Sara had to have a mole removed from her cheek on Friday. It was a very routine procedure. The nurse told the bride and me that there was plenty of room for us in the room where the procedure was to take place. I figured we'd go back, let her get settled, then go back out to the waiting room. Nosireebob. We were there for the whole thing.
Don't misunderstand me, I was glad to be there for Sara. I just didn't plan on watching it happen. But I reasoned that since I was in the room when she was born, I could be in the room for a simple mole removal.
I watched the doctor as she drew around the area with some type of felt marker. I saw her "paint it brown" with some sort of antiseptic solution. I even watched as she numbed it with a needle. There was a point, however that I had to turn away. It was when I saw blood. I wasn't faint or sick at my stomach, I just couldn't bear the sight of my child bleeding.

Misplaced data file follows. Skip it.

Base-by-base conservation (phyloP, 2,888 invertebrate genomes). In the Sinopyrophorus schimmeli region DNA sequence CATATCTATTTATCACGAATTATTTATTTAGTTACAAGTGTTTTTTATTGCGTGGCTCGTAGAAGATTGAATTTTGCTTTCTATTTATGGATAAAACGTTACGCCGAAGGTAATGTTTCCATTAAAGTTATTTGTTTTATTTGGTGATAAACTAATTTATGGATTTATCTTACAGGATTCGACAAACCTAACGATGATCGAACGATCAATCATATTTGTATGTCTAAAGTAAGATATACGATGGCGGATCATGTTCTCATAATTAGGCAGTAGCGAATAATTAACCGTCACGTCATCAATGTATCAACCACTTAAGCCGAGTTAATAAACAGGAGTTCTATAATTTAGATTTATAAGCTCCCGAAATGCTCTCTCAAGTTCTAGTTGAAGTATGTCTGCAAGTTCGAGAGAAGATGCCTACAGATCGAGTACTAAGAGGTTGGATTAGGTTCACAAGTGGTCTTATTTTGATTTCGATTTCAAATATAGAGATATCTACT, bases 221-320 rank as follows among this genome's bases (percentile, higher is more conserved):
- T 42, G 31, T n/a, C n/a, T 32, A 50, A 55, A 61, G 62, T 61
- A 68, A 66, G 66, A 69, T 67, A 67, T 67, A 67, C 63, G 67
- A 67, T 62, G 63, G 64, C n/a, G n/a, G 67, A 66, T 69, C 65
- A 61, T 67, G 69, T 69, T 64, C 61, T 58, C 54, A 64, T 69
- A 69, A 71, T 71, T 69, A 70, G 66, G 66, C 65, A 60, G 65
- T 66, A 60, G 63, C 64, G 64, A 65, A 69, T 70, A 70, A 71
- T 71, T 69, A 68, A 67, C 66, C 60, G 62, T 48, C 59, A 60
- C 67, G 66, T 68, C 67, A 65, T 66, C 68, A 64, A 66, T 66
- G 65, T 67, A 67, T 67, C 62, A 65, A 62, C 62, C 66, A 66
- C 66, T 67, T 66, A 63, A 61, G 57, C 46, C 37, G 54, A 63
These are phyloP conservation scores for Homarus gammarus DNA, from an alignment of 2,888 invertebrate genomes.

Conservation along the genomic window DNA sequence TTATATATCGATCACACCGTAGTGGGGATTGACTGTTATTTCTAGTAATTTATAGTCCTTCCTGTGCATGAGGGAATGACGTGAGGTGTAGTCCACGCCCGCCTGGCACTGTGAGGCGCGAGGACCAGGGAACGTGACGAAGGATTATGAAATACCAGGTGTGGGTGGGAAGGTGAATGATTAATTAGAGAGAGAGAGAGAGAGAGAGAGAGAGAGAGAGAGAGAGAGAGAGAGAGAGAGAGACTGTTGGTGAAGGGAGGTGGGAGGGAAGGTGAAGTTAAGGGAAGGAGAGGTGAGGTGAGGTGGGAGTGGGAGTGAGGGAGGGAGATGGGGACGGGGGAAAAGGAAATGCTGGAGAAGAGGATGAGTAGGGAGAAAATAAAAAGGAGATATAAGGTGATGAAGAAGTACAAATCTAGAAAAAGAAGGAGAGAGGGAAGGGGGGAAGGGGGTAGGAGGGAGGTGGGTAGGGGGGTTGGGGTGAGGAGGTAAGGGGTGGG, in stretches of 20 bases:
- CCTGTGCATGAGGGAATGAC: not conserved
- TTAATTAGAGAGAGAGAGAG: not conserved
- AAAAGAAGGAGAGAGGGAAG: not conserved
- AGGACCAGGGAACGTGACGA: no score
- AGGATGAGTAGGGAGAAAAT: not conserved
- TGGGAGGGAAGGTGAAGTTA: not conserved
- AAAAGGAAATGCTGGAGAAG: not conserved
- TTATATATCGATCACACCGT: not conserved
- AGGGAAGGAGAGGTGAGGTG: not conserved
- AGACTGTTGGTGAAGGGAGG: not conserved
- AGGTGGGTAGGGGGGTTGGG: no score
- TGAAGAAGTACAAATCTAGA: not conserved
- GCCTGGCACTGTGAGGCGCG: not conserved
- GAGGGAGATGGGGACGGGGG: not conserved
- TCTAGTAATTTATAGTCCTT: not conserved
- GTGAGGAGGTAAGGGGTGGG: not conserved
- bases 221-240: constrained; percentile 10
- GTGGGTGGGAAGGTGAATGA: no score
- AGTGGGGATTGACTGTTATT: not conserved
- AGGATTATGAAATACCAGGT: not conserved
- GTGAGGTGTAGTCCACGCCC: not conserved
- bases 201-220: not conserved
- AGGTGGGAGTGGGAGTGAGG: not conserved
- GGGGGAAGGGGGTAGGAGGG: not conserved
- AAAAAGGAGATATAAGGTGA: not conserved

On the outside, I've always said that it's good for kids to have the occasional bumps and bruises because it makes them tough. No, I don't want my girls to be rough and tumble girls, but I want them to be able to handle the everyday things in life without panicking. However, whenever either of my girls hurt, whether it's emotional or physical, I hurt. I may not show it, but inside it's killing me to see them in pain of any kind.
I came back to the office and ate at my desk. As I finished up my salad, I had an epiphany: How hard was it for God the Father to watch His Son bleed and die an unbelievably cruel death? Toward the end of Matthew 27, Jesus asks His Father why He has forsaken Him. I've heard pastors and people much smarter than me say it was because at that moment Christ took on the sins of the whole world, and God can't be in the presence of sin. He had to momentarily look way. Part of me believes that it hurt God so much to see His Son in pain that he had to look the other way.
Times like that make me appreciate God's love even more.....